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Overnight Energy: Trump will review UN climate report | EPA chief liked racist Obama meme | Supreme Court rejects appeal of Kavanaugh ruling on greenhouse gases | Exxon puts $1M behind carbon taxes

Overnight Energy: Trump will review UN climate report | EPA chief liked racist Obama meme | Supreme Court rejects appeal of Kavanaugh ruling on greenhouse gases | Exxon puts $1M behind carbon taxes
© Greg Nash

TRUMP WILL REVIEW UN CLIMATE REPORT: President TrumpDonald John TrumpTrump: 'I don't trust everybody in the White House' JPMorgan CEO withdraws from Saudi conference Trump defends family separations at border MORE said he'll "absolutely" review a new dire report on climate change from the United Nations, though he expressed some skepticism about its authors.

"It was given to me and I want to look at who drew it, which group drew it," Trump told reporters at the White House on Tuesday just before leaving for an Iowa campaign rally.

"Because I can give you reports that are fabulous and I can give you reports that aren't so good," he said. "But I'll be looking at it, absolutely."

The remarks were the president's first comments on the report since it was released by the U.N.'s Intergovernmental Panel on Climate Change (IPCC) late Sunday.

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Among its warnings were that the world ought to dramatically cut emissions in an unprecedented way by 2030 or face grave consequences such as coral reef die-offs and lower crop yields. Scientists predicted some of those impacts even with just 1.5 degrees Celsius (2.7 Fahrenheit) of global warming.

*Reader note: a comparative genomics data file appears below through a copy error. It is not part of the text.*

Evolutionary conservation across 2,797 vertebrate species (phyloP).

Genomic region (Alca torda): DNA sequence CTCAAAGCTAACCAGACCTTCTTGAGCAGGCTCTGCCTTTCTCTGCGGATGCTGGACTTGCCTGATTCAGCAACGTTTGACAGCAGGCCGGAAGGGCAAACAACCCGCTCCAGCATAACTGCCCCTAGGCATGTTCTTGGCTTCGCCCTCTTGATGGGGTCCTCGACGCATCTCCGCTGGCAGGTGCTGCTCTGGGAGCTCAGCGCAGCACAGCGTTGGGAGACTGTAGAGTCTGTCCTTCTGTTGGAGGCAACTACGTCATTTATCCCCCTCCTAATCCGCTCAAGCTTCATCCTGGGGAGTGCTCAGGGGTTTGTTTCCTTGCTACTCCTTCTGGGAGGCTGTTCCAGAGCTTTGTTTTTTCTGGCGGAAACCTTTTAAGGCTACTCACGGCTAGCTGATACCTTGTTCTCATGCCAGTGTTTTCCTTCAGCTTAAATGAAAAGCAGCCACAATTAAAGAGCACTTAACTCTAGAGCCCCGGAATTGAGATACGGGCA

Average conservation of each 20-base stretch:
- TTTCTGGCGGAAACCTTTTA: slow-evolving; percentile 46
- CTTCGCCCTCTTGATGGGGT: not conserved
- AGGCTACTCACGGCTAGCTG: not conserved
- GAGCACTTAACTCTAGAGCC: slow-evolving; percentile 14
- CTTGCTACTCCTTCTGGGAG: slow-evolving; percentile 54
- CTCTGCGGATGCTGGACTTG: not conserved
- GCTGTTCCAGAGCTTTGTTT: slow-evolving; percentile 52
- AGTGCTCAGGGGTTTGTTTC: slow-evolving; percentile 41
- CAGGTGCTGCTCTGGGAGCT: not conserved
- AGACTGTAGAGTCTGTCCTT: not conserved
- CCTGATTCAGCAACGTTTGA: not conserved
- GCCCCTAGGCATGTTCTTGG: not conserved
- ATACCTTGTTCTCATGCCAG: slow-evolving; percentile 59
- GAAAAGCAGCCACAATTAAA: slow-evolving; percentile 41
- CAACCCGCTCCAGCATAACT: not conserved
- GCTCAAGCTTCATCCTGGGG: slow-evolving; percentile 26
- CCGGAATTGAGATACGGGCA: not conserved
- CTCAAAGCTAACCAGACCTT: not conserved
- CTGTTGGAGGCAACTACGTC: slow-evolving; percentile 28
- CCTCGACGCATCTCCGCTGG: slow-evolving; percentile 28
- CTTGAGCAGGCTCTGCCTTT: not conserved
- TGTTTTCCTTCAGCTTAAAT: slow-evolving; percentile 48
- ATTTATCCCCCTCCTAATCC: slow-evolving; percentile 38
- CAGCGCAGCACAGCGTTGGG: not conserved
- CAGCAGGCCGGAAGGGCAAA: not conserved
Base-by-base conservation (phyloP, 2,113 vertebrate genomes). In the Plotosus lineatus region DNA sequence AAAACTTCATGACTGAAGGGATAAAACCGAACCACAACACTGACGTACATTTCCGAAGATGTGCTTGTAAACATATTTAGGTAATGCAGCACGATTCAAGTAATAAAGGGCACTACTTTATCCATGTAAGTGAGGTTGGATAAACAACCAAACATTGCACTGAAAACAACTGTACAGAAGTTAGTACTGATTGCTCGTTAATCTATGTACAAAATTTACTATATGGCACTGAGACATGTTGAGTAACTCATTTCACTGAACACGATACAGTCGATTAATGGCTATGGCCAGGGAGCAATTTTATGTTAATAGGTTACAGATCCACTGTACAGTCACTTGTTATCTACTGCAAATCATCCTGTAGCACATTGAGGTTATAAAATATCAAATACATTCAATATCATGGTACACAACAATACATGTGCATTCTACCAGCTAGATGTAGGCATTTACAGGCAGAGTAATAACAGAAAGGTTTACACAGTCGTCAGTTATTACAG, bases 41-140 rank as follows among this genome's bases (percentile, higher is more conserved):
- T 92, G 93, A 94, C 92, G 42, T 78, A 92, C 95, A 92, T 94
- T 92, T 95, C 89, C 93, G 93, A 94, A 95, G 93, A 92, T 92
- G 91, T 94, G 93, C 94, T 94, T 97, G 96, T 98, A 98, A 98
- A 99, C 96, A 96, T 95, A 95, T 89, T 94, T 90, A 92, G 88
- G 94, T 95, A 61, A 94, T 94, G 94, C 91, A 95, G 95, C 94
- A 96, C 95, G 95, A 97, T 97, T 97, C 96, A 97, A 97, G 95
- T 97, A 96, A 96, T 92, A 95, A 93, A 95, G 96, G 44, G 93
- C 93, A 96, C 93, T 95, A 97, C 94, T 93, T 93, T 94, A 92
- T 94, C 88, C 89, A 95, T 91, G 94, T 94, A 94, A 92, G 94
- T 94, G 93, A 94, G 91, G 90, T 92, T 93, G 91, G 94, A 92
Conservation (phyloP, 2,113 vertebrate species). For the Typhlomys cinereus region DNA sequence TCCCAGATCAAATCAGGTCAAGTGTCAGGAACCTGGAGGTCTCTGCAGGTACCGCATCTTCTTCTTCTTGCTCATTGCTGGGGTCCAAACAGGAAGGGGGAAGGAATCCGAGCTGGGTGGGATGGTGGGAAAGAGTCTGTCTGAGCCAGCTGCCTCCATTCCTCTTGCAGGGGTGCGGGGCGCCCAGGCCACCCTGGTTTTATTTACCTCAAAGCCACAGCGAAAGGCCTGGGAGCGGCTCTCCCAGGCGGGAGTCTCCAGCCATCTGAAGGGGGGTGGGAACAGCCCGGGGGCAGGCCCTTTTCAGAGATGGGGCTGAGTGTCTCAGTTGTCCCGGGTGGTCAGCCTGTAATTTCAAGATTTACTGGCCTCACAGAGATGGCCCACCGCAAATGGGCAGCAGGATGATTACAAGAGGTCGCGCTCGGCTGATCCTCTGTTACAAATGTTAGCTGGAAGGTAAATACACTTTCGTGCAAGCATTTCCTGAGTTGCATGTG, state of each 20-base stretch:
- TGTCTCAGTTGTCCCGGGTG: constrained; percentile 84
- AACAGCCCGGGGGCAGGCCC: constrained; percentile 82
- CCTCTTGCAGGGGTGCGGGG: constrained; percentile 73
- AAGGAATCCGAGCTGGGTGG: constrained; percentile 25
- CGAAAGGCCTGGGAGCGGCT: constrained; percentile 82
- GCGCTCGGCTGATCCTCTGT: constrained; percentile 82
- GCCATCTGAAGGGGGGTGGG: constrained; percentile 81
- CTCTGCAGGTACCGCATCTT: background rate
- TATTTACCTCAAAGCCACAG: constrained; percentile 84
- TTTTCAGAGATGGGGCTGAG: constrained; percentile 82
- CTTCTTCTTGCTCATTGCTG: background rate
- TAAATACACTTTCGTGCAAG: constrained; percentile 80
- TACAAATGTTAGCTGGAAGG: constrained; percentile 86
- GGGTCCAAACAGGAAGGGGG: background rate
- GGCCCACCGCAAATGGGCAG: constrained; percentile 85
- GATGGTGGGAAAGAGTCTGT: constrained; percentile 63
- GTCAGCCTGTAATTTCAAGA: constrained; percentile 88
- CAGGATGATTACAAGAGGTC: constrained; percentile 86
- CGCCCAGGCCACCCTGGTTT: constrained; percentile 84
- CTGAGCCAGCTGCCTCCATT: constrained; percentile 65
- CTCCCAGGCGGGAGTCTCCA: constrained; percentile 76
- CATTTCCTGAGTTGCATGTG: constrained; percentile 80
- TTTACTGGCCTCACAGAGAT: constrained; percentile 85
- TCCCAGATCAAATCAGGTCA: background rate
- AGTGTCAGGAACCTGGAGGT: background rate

The report was commissioned in 2015 as part of the Paris agreement. Its authors came from dozens of countries and major institutions like the University of Oxford, Duke University and Japan's National Institute for Environmental Studies.

Read more here.

 

EPA CHIEF LIKED RACIST OBAMA MEME ONLINE: The head of the Environmental Protection Agency (EPA) has a history of social media engagement that includes liking a racist meme of the Obamas and retweeting a renowned conspiracy theorist.

A look back at Andrew Wheeler's social media use across various platforms shows that the former energy lobbyist turned EPA administrator has for years engaged with and endorsed conservative-leaning and occasionally offensive material, HuffPost first reported on Tuesday.

Examples of his social media use include a meme he liked from his personal Facebook account in 2013 that depicted then-President Obama and first lady Michelle ObamaMichelle LeVaughn Robinson ObamaNoisy democracy, or rude people behaving like children? The Kavanaugh debate was destructive tribalism on steroids: Here’s how we can stop it from happening again Sanders weighs in on aggressiveness of Democratic protests: 'I am not a great fan of being rude or disrupting activities' MORE sitting at a sports game looking on intently while a white person's hand holds up a banana.